The West Australian exclusive

Rockingham magistrate Steven Malley describes bottle shops as ‘war zone’ after repeat shoplifters and burglary

Rachel FennerSound Telegraph
Bottle shops are a war zone with repeat shoplifters, according to a magistrate.
Camera IconBottle shops are a war zone with repeat shoplifters, according to a magistrate. Credit: WA Police

A WA magistrate has described bottle shops as a war zone due to the “unrelenting battle” they are facing against repeat shoplifting offenders.

Magistrate Steven Malley lamented their plight as he blasted repeat shoplifter Reginald Jack Coomer at Rockingham Magistrates Court on April 12.

Coomer was sentenced to 10 months in prison for burglary and fined $1700 for three counts of stealing.

The court was told Coomer stole three bottles of Jack Daniel’s, three bottles of Jim Beam, 10 bottles of Jim Beam white label and a bottle of tequila from three Dan Murphy’s stores on three occasions.

Coomer also admitted to smashing a window to gain entry to Aldi Rockingham on March 6 and smashing a display case to steal bottles of liquor.

Mr Malley said Coomer had harmed the community “unabated” and it was a “warzone now in bottle shops”.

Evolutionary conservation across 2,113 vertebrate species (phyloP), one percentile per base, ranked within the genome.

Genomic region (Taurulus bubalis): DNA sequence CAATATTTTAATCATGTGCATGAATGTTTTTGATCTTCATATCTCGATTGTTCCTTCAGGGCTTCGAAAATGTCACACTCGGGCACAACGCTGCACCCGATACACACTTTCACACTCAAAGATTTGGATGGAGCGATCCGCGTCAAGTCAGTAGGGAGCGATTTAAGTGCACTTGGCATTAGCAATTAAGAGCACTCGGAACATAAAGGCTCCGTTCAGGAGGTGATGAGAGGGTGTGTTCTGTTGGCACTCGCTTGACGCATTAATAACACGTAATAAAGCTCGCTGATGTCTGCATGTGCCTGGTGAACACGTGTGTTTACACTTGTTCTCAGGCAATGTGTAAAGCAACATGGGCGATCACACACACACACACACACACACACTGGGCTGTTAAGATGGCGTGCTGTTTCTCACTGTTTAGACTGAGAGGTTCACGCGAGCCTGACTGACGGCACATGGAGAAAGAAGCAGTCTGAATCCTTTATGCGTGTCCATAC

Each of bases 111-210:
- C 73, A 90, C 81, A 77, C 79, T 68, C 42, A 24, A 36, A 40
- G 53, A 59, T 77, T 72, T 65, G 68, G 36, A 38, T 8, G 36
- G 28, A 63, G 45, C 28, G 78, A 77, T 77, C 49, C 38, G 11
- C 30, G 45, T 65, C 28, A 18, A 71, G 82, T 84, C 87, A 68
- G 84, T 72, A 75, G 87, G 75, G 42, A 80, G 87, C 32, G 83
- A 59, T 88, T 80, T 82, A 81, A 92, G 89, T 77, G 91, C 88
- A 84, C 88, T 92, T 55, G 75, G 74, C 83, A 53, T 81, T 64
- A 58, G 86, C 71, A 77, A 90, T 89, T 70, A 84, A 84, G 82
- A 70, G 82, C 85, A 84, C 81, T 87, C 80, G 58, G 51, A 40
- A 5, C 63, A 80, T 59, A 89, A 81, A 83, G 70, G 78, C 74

“People walk in and take armfuls of liquor and they have to take it,” he said.

Liquor Stores Association of WA chief executive Peter Peck said realistically bottle shops were “not a warzone”.

“It’s a well-known fact, amongst people that tend to commit these types of crimes, that the Endeavor group, which is BWS and Dan Murphy’s, have a don’t intervene policy, so they just walk in and know they won’t be confronted,” he said.

“It’s to keep the staff safe and that’s fine. But the problem is that (shoplifters) become very sure of themselves because they know no one’s going to stop them and so they become cocky.

“So it sort of starts to get out of hand.”

The LSAWA is supportive of tough new laws cracking down on people who assault retail workers, which were introduced to State Parliament in February.

These laws would see people who assault retail workers facing up to seven years in prison.

Repeat shoplifters would also face jail time under the proposed changes.

The LSAWA would like to see these changes apply to people for a first offence, not a third.

“I think the first time you come up before a magistrate for stealing, if it’s food they should refer you to an economic counsellor that can show how you can feed your family without stealing,” Mr Peck said.

“If it’s alcohol, they need to go to rehab to deal with the addiction. If they’re stealing just for sh*ts and giggles, then there’s a mental health problem.

“So they’ve got to be dealt with on the first offence and given the opportunity to reform.”

Mr Peck said he also wanted bottle shop owners and managers to be classified as “crowd controllers” so they could detain people for police without committing an offence themselves.

“If an offender knows that if I go in there, there’s a chance that this guy is going to hang on to me for the police, he’s going to go somewhere else,” he said.

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